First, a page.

LTU bringing back its Grand Prix Nov. 6 for student-designed race cars
SOUTHFIELD—Lawrence Technological University’s Blue Devil Motorsports teams are bringing back their annual autumn Grand Prix of time trials for student-designed Formula-style race cars. Last held in October 2019, the event went on hiatus for 2020 due to the pandemic.
Established in 2009, LTU’s 12th Grand Prix will be held Saturday, Nov. 6 from 10 a.m. to 6 p.m. in the LTU parking lots along Northwestern Highway in Southfield (Parking Lot D at www.ltu.edu/map). The winner will receive a trophy for the fastest time trial.
The event is free and open to the public, with food trucks scheduled to be on site to provide lunch from 11 a.m. to 3 p.m. Sponsors of the event include Ingersoll-Rand and Absopure.
Along with Lawrence Tech, teams from Grand Valley State University, Hope College, Kettering University, Oakland University, the University of Toledo, Wayne State University, and Western Michigan University are scheduled to attend.
LTU has a long history in Formula SAE, a student design and racing competition organized by SAE International (previously known as the Society of Automotive Engineers) and first held in 1979. The event is held in the spring at several sites around the country; LTU hosted the national event three times in the 1980s. Today, the finals for most Midwestern teams are held at Michigan International Speedway in June, after the academic year ends.
In Formula SAE, students conceive, design, fabricate, and compete in half-scale open-wheel race cars. There are restrictions on the car frame and engine so that the knowledge, creativity and imagination of the students are challenged. The cars are built with a team effort over a period of about nine months; in all, about 140 colleges and universities around the world participate. Judging criteria include engineering design; cost; performance on a skid pad; a braking test; an endurance test; and a team presentation. The end result is a great experience for young engineers to work on a meaningful project as a dedicated team.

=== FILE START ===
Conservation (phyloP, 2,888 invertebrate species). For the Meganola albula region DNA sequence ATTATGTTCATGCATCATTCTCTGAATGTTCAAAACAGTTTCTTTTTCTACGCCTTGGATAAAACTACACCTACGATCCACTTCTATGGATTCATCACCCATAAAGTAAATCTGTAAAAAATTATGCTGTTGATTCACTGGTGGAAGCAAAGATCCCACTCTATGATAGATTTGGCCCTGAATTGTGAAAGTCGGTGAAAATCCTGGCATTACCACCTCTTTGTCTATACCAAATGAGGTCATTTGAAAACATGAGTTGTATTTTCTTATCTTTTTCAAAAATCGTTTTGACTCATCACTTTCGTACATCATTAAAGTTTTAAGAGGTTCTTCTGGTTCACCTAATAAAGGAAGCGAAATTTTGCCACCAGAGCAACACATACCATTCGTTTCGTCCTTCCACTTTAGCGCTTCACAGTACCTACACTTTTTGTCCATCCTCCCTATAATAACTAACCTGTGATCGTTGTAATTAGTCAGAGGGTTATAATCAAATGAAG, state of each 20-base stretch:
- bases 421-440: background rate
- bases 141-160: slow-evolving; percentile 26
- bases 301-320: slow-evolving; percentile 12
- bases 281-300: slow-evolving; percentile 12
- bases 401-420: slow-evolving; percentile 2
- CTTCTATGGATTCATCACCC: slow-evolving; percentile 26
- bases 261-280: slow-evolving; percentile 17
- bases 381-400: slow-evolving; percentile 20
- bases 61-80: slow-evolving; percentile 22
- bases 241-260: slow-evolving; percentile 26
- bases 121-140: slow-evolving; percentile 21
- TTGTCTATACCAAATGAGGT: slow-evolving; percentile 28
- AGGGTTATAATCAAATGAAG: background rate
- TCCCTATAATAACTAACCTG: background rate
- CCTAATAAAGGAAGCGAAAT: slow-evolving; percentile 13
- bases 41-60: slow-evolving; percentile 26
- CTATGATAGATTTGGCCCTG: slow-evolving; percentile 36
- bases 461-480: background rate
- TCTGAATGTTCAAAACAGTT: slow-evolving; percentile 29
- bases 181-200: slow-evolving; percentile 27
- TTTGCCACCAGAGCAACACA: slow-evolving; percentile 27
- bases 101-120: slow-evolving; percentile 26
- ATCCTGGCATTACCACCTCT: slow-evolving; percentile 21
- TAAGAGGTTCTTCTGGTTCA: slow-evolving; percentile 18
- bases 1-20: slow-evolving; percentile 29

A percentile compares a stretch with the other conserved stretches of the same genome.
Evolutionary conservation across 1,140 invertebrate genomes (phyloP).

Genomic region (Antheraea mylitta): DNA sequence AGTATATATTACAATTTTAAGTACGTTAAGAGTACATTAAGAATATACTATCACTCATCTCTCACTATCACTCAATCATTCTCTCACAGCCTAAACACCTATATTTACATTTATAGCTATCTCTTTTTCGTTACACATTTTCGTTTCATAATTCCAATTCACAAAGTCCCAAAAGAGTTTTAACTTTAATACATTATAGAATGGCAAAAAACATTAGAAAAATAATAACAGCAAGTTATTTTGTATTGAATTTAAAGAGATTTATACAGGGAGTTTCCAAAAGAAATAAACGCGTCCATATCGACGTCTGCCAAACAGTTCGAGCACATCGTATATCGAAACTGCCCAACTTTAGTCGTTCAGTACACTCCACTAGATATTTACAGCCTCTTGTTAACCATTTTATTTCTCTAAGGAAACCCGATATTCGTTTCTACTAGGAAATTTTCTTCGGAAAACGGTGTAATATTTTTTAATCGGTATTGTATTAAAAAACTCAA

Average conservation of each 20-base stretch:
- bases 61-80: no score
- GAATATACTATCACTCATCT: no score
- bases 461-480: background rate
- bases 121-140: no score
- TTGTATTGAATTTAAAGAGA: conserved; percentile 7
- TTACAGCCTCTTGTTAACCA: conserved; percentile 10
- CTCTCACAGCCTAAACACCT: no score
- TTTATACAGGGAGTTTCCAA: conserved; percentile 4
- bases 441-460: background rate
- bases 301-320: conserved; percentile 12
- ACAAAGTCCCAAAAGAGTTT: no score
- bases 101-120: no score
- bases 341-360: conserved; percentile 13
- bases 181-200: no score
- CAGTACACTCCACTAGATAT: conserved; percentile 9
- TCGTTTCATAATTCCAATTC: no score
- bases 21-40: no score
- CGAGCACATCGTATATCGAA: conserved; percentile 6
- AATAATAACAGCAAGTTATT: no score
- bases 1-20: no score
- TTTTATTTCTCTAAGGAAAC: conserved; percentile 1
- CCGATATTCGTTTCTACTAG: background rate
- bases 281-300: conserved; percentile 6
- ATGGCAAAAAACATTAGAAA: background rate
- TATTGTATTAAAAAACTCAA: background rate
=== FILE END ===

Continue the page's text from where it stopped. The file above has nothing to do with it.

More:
SAE also sponsors other competitions—Baja SAE, the original SAE competition, which began with off-road vehicles in 1976; Formula Electric, teams that design and build all-electric racing cars; SAE Supermileage, in which students design an ultralight one-cylinder car for maximum MPG; and SAE Aero Design, in which students design and build an unmanned cargo aircraft weighing no more than 55 pounds.
LTU’s Formula SAE team has 14 student members, all seniors, plus several alumni volunteers. The team’s faculty advisor is Rozie Zanganeh, assistant professor in LTU’s A. Leon Linton Department of Mechanical, Robotics and Industrial Engineering.
Lawrence Technological University, www.ltu.edu, is a private university founded in 1932 that offers more than 100 programs through the doctoral level in Colleges of Architecture and Design, Arts and Sciences, Business and Information Technology, and Engineering. PayScale lists Lawrence Tech among the nation’s top 11 percent of universities for alumni salaries. Forbes and The Wall Street Journal rank LTU among the nation's top 10 percent. U.S. News and World Report lists it in the top tier of best in the Midwest. Students benefit from small class sizes and a real-world, hands-on, “theory and practice” education with an emphasis on leadership. Activities on Lawrence Tech’s 107-acre campus include more than 100 student organizations and NAIA varsity sports.
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